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Having to beg for a morsel

A record number of adults and children relied upon food banks in Scotland in December, according to new figures obtained by the BBC. Nearly 10,500 people visited the Trussell Trust's 48 food banks for the first time in the charity's history.
The data also reveals a third of users cited low income - and not welfare benefit delays - for their predicament. 3,005 people (28%) said they used a Scottish food bank due to low income in December, closely followed by 2,527 (24%) because of a benefit delay, and 1,555 (15%) due to a benefit change. The Clyde, Avon and Nethan food bank reported that 77% of people given a food package in December cited low income as the main contributing factor. Many users visiting the food banks at Airdrie and Lochaber also blamed low incomes (50% and 48% respectively.)
The figure is a 13% increase from the 9,263 people who used a Trussell Trust food bank in December 2013. In December 2014, 10,489 people visiting Scottish food banks were given a three day…

Banking on charity? Don't !

Charities lost a protracted battle against the banks.

The trustees savings banks which operated prior to 1986 had a tradition of charitable giving. When TSB Group plc was floated in that year there were established several charitable foundations. The Deed of Covenant dated 10 September 1986 by which TSB Group plc ("the Company") bound and obliged itself at quarterly terms to pay to the reclaimer the greater of "(a) the amount equal to one quarter of one third of 0.1946 per cent of the pre-tax profits (after deducting pre-tax losses) ... or (b) the sum of £9,730".

Following the banking crisis of 2009 and the takeover of Halifax Bank of Scotland, Lloyds Banking Group tried to change the terms of its relationship with the foundation. It wanted to half its donation and put its own staff on the foundation’s board. The following high-profile dispute resulted in the bank and foundation formally breaking their links, which will come into effect after nine years notice.

The …

A Class Education

Despite some of Scotland’s most exclusive fee-paying secondary schools charging more than £30,000 for a year’s tuition, 80 per cent of their annual rates bills are being paid for by ­councils – because they are classed as charities. The classification of private schools as charities, not businesses, means the public purse foots almost all of each independent school’s annual non-domestic rates bill – even although they are already exempt from income and corporation tax. As a result, Scotland’s most prestigious private schools enjoy massive tax relief despite charging colossal annual fees while state schools struggle. In Glasgow and Edinburgh, the state schools’ non-domestic rates bill in 2011 was £23.6million, paid for by each council.

Edinburgh’s George Watson’s College, was spared £330,119 of charges.

Fettes charges £27,150 a year for senior school boarders. Its bill for non-domestic rates last year was £209,139, but an 80% discount meant the school had £167,311 taken off. By contrast…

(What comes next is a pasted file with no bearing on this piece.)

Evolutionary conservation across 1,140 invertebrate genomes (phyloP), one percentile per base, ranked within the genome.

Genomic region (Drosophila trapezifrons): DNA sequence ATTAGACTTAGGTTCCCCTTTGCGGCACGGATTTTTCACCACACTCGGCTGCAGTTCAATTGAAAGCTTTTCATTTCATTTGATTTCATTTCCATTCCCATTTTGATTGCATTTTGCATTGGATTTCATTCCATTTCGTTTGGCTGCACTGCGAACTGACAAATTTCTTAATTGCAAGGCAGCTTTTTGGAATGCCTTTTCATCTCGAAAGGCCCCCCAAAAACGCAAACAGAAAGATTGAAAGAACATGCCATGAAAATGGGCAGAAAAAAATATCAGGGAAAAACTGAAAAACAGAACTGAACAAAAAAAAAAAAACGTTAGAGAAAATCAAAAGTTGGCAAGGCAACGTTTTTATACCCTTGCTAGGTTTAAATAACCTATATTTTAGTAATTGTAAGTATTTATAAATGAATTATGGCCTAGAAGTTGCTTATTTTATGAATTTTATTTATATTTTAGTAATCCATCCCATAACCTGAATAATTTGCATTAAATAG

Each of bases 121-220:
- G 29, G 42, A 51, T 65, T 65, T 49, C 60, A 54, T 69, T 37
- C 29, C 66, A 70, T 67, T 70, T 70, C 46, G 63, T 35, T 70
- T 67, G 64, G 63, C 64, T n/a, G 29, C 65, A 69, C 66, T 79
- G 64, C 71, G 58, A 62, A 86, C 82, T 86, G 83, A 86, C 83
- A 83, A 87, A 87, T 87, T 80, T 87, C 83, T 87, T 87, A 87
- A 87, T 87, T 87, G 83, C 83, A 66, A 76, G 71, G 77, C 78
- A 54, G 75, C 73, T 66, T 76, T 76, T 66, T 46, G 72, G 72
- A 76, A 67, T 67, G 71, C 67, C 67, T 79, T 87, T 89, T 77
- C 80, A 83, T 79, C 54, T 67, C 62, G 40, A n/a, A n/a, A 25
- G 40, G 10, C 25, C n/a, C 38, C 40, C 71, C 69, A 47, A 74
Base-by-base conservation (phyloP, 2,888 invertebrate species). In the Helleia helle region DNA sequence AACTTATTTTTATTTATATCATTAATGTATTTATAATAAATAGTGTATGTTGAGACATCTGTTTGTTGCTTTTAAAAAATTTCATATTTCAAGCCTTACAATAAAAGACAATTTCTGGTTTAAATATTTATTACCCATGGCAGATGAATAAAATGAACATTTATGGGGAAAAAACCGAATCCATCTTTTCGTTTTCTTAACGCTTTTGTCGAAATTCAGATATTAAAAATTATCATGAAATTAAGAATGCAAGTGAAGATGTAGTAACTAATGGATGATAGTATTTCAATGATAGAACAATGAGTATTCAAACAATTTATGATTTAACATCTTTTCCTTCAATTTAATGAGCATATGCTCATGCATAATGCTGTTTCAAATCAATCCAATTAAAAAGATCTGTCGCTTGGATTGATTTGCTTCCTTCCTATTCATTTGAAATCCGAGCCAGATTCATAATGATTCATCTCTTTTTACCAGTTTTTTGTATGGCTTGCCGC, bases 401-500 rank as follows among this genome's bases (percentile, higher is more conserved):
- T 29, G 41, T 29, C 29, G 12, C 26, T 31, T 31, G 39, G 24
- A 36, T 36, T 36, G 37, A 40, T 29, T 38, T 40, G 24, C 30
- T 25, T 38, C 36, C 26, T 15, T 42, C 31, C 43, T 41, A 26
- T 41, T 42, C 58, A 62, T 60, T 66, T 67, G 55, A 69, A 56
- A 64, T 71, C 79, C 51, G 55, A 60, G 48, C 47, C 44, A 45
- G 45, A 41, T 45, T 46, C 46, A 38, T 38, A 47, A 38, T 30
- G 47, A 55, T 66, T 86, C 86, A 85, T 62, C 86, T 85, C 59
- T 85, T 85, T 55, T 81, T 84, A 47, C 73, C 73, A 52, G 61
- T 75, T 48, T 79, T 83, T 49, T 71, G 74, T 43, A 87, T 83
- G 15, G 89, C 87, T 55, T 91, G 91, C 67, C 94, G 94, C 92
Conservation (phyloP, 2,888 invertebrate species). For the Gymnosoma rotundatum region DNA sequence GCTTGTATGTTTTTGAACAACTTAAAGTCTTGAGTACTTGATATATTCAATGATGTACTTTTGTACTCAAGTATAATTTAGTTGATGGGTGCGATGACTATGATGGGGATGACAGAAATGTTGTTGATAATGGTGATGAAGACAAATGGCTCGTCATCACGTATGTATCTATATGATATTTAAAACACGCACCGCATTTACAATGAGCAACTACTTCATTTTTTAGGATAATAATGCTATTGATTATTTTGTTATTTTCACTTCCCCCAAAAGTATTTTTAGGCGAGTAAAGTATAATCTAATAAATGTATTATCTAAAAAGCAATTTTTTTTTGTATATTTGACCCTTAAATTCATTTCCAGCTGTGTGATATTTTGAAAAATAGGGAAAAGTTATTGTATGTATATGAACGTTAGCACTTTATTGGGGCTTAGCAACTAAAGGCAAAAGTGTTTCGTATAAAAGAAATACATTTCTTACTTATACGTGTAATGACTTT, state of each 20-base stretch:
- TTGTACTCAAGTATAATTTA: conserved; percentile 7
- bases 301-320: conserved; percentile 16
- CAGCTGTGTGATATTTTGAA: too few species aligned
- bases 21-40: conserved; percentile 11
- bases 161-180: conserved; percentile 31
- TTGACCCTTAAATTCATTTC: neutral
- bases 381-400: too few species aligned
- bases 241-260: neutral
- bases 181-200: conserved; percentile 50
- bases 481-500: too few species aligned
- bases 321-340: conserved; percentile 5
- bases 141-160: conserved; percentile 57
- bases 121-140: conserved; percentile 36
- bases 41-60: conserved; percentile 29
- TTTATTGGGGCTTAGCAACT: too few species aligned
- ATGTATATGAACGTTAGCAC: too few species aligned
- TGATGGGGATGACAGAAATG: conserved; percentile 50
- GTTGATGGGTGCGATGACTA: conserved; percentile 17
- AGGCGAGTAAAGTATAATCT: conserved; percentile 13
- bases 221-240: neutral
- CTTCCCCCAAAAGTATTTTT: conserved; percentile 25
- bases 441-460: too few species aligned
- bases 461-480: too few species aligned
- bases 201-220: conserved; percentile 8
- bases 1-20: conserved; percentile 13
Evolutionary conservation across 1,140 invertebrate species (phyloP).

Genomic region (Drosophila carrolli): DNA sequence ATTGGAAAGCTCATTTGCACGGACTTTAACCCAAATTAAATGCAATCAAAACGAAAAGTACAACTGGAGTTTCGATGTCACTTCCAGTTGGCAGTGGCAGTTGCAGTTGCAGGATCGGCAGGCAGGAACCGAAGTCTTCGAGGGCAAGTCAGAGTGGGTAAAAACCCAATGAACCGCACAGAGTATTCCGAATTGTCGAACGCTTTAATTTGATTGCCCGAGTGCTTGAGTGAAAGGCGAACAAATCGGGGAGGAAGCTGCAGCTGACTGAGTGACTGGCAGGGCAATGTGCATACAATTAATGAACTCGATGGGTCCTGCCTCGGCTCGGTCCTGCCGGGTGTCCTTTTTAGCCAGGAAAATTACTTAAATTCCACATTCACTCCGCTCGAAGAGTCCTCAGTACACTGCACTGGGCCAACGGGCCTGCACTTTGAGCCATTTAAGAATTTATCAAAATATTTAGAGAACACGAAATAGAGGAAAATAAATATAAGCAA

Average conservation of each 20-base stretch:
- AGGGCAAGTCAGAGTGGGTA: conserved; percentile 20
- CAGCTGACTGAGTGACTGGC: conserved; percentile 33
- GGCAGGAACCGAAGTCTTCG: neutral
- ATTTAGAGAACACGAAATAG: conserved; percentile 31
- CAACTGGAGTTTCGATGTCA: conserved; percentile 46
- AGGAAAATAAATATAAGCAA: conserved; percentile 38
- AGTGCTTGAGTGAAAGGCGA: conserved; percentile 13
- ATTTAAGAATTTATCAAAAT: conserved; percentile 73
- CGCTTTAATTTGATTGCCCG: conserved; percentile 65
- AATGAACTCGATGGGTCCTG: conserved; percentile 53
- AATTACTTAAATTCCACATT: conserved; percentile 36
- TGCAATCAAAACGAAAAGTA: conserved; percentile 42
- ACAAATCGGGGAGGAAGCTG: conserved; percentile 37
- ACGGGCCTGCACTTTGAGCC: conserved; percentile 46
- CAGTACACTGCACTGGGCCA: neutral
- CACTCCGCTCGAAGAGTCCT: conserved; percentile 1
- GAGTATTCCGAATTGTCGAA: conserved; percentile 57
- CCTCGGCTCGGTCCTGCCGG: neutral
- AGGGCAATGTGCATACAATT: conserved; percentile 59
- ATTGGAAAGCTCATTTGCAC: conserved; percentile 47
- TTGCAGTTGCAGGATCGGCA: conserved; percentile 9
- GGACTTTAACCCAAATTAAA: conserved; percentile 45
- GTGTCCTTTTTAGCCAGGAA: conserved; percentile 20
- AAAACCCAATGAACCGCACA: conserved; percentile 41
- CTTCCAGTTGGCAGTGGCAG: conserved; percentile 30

The rag trade - or rags to riches for some

Shelter Scotland says it is "deeply disappointed and saddened" by a sharp increase in the number of shoplifting incidents at its charity shops.

The charity – which runs 36 shops across Scotland - currently experiences more than a dozen theft-related incidents a week. Research released earlier this month reported a 20 percent increase in shoplifting in charity shops over the past two years, up from an estimated £4.25 million to £5.1 million in 2011. In comparison, there was a 14 percent increase in shoplifting rates across the high street.

The charity is asking for police to take firmer action against thieves. Graeme Brown Director of Shelter Scotland, said: “We’re deeply disappointed and saddened that our shops are increasingly being targeted by shoplifters but we will not stand for it any longer...To anyone out there who has or is considering stealing from our shops, be assured that we will report you to the police. Shoplifting is a criminal offence and one which we, nor th…

Hungry and Homeless in Scotland

According to the Office for National Statistics, food prices have risen by almost 5% in 12 months, but incomes have not kept pace. Anne Houston, chief executive of the charity Children 1st, warns that the number of people relying on handouts will rise as the economic situation worsens. She said: "One in five children in Scotland lives in poverty, which is unacceptable. As the cost of living rises, there is a real risk that more families could find themselves living in poverty."

The Trussell Trust, which runs the UK's only network of food banks, is helping to feed 6000 people in Scotland, and 129,000 people across the UK as a whole. Last year the Trussell Trust fed 2400 people in Dundee, 3362 in the Highlands and 375 people at its centre in Glasgow, which opened in December.

John Dickie, from the Children's Poverty Action Group in Scotland, said: "This is an indictment of government policy and shouldn't be seen as an alternative to the kind of national action …

Tough Times Ahead

Charities have warned that more Scots will be forced into poverty by soaring prices after the Governor of the Bank of England said inflation could reach 5% by the end of the year. Mervyn King said Britain faces a long slow recovery from its financial woes. Families and pensioners will be among the worst hit as fuel, food and clothing costs soar should the prediction by Mervyn King come true. With consumer spending being squeezed and wages failing to keep pace with the rising cost of living, charities believe many families and pensioners will be the worst hit.

The Child Poverty Action Group in Scotland claimed many children could suffer as parents struggle to make ends meet. “If prices continue to rise, we’re going to see a significant increase in child poverty and this is going to have an impact on factors such as children’s health and education outcomes. Families are really struggling as living costs are rising rapidly and incomes aren’t moving to match them. Lots of families are wor…

feeding the poor

Mary's Meals, a Scots-based and Argyll-based charity, provides school meals in 16 of the world's poorest countries is now feeding half a million children.

Founder, Magnus MacFarlane-Barrow, said"There are still one billion children living in poverty, so our work is not done yet."

Sad to say that the work will never be done.